Essays should be submitted by word document or pdf in standard 8.5 by 11 inches paper size and portrait format. Please use a regular business font such as Times New Roman or Arial at 12 point size. Essays should be double spaced. Cover pages are not required.
All submitted essays must include proper citations following a consistent style. The suggested citation method for footnotes and endnotes is the Chicago Style Manuel, an example of which can be found here: http://www.sass.uottawa.ca/writing/kit/reference-cm.pdf. A bibliography may also be included but is not mandatory. Footnotes/Endnotes/Bibliographies will not count towards the word count.
Judging and Review Criteria
A shortlist of all participants will be selected by an independent panel of members of the education community. Winners will be selected by an independent panel of five judges. The judge’s decision is final. Essays will be evaluated by the judging panels along five main criteria:
Relevance: Essay components directly address one of the five questions.
Research and Sources: Primary and secondary sources are employed in crafting the essay.
Quality of Writing: Concerned with coherence, clarity, depth of analysis, and strength of argument.
Critical and Historical Thinking: Essay demonstrates use of critical and historical thinking skills, for example: engaging multiple perspectives, analysis and corroboration of evidence, and use of other historical thinking concepts as appropriate (continuity & change, cause & consequence, historical significance, ethical judgments, and/or historical perspective-taking).
Accuracy: Information is factually correct; references are complete and are cited correctly.
Awards for Students
There is up to $225,000 in prize money available to students who enter the essay contest. The number of awards presented is dependent on participation. A maximum of 225 prizes of $1,000 each will be presented.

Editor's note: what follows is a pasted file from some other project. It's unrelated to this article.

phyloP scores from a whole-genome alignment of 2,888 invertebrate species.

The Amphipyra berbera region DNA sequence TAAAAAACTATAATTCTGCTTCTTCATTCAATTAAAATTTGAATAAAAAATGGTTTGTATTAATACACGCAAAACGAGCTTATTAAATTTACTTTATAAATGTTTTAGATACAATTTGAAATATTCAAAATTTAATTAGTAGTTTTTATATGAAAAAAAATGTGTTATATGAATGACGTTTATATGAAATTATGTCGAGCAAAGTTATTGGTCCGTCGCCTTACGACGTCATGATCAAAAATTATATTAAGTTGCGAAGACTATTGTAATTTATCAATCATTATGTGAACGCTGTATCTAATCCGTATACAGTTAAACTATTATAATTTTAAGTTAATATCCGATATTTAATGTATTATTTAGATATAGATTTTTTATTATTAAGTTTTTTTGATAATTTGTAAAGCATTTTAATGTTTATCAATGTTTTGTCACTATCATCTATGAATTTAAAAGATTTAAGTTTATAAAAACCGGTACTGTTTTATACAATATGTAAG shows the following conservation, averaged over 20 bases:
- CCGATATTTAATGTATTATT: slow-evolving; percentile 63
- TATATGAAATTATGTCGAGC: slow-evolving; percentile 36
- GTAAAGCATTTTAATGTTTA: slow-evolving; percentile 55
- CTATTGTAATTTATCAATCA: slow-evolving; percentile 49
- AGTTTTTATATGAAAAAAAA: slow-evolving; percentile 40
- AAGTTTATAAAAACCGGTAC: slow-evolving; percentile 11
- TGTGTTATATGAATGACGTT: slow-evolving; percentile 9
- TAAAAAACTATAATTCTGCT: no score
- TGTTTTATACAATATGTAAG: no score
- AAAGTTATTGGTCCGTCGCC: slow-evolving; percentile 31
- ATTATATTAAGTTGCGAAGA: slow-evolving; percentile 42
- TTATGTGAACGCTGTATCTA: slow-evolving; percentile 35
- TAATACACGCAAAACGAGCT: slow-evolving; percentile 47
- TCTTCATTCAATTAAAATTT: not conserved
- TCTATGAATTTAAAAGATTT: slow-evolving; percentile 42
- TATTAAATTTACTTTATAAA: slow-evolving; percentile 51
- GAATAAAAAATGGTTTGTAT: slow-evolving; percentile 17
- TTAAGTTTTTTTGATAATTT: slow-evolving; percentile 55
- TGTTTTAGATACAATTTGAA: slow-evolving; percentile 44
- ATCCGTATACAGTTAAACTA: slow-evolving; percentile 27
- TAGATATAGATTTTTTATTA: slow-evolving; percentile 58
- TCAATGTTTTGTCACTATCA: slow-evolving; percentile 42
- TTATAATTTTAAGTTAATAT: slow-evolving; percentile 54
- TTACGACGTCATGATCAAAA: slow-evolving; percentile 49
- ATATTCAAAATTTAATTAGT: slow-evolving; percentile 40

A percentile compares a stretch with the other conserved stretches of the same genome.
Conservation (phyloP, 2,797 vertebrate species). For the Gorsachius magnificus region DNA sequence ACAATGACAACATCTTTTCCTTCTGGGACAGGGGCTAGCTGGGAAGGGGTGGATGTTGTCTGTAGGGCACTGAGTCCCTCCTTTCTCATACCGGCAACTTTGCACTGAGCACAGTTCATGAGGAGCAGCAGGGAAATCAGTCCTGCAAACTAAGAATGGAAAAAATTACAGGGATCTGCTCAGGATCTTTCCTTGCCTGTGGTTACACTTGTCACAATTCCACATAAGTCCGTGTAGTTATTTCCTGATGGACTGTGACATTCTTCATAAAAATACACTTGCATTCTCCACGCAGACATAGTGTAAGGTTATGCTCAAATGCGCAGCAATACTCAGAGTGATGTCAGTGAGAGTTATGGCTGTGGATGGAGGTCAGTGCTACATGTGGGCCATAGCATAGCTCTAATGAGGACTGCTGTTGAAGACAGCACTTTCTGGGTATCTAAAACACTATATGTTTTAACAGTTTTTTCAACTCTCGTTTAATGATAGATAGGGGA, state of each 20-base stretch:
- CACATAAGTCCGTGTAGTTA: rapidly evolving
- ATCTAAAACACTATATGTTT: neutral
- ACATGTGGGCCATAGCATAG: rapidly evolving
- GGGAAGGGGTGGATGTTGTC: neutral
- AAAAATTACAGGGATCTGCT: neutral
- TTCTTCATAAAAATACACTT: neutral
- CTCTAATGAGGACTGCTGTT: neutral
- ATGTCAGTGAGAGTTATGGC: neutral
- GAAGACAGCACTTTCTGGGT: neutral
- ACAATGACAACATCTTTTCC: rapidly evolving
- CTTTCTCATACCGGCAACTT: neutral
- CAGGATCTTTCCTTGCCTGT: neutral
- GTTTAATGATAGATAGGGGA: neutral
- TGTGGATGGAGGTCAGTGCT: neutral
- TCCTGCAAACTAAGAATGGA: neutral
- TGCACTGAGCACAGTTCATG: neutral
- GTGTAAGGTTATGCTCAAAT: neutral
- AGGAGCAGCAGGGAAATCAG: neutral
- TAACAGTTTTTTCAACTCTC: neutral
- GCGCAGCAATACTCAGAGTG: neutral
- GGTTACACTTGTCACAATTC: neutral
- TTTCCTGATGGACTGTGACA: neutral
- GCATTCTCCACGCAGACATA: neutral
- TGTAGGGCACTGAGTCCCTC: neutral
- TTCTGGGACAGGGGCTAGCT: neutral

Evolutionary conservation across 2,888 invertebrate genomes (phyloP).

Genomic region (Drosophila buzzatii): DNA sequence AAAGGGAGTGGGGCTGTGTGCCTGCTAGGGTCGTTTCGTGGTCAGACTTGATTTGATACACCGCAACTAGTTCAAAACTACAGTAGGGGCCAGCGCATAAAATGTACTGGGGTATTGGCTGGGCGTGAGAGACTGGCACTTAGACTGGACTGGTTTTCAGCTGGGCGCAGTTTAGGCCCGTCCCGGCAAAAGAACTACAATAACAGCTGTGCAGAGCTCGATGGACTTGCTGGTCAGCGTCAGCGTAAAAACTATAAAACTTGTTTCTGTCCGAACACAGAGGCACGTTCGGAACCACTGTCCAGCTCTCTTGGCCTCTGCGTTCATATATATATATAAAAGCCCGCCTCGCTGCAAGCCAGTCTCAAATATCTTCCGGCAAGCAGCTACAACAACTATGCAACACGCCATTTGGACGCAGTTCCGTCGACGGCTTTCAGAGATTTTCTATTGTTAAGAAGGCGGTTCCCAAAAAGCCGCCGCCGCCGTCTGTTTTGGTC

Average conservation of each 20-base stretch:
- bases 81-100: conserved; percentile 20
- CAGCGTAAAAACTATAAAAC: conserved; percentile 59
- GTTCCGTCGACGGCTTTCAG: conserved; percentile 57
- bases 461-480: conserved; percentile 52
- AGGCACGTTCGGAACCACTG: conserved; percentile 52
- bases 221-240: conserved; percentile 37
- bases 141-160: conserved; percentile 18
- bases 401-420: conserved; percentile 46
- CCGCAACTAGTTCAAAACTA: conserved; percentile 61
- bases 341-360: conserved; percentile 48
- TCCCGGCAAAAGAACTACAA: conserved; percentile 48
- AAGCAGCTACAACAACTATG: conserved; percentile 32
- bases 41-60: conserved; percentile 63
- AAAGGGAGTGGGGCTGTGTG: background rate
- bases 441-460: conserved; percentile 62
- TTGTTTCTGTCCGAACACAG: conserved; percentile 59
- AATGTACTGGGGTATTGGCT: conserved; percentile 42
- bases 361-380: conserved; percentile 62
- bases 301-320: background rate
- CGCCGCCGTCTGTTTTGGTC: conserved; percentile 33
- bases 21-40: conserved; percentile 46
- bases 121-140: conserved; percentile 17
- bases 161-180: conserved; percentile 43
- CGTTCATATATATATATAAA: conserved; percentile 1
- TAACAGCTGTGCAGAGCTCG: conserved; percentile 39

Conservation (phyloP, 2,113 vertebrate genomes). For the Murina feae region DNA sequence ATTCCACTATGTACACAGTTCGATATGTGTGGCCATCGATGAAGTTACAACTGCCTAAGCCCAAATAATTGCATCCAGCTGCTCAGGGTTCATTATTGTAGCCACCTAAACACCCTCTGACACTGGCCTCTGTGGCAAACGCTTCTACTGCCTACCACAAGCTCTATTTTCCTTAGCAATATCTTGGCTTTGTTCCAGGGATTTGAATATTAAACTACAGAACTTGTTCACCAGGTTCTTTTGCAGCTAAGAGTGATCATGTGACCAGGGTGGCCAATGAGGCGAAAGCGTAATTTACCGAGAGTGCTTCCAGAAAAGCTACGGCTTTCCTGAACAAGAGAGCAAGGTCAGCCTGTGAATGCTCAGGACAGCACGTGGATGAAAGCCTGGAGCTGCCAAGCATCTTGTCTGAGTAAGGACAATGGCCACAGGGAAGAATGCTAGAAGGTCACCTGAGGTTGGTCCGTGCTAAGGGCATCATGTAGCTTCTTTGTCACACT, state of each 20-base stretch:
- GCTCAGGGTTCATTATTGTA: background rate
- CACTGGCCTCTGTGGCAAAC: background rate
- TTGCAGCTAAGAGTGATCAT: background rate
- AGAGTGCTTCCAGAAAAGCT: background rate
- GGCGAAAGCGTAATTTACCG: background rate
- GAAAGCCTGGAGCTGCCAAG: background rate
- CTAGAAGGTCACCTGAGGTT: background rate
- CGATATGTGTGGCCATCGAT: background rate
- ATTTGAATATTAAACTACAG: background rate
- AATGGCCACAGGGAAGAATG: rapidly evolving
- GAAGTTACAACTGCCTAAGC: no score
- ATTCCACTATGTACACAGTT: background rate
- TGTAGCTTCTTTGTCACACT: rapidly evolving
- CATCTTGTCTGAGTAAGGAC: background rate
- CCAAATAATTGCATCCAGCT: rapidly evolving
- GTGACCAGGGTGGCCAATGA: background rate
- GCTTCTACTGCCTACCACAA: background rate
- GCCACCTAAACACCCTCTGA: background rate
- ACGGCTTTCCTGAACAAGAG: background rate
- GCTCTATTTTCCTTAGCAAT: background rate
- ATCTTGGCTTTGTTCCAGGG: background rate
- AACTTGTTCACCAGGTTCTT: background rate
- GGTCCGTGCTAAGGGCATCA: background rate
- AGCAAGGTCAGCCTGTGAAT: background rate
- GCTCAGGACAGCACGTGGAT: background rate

One recipient will be selected from each 10 submissions received. The maximum number of recipients is 225. If more than 2250 submissions are received only 225 recipients will be selected. A minimum of 4 recipients will also be selected from each province or territory from which 40 submissions are received.
In addition, the authors of the top 2 essays - one in English and one in French - will be invited on an all-expense paid trip to the Governor General's History Award ceremony at Rideau Hall in Ottawa in the fall of 2016.
Terms and Conditions
The prize is nonnegotiable and non-transferable. By entering this contest, students agrees that any information sent to Canada’s History becomes the property of Canada's National History Society to publish online or in Canada’s History magazine at their discretion and, should they win, a photo may be posted and/or published.
Employees of Canada's History Society, Kayak Magazine, Canada’s History Magazine, and their partners, or their representatives, agents, or family members, are not eligible. Subject to all applicable laws. Void where prohibited.
By accepting a prize, winners agree to grant the Government of Canada and Canada’s History the right to use their names, photographs, city/province of residence, biographical information, statements, voice, and likeness for promotional purposes relating the competition in any media or format, now and in the future without a time limit, and without compensation or notification. Entries not complying with these Official Rules may be disqualified.
For further questions or comments regarding this contest please contact Canada’s History Society at 515 Portage Avenue, Bryce Hall Main Floor, Winnipeg, MB R3B 2E9; at HistoryNowAwards@canadashistory.ca; or by telephone at 1-866-952-3444, x 221.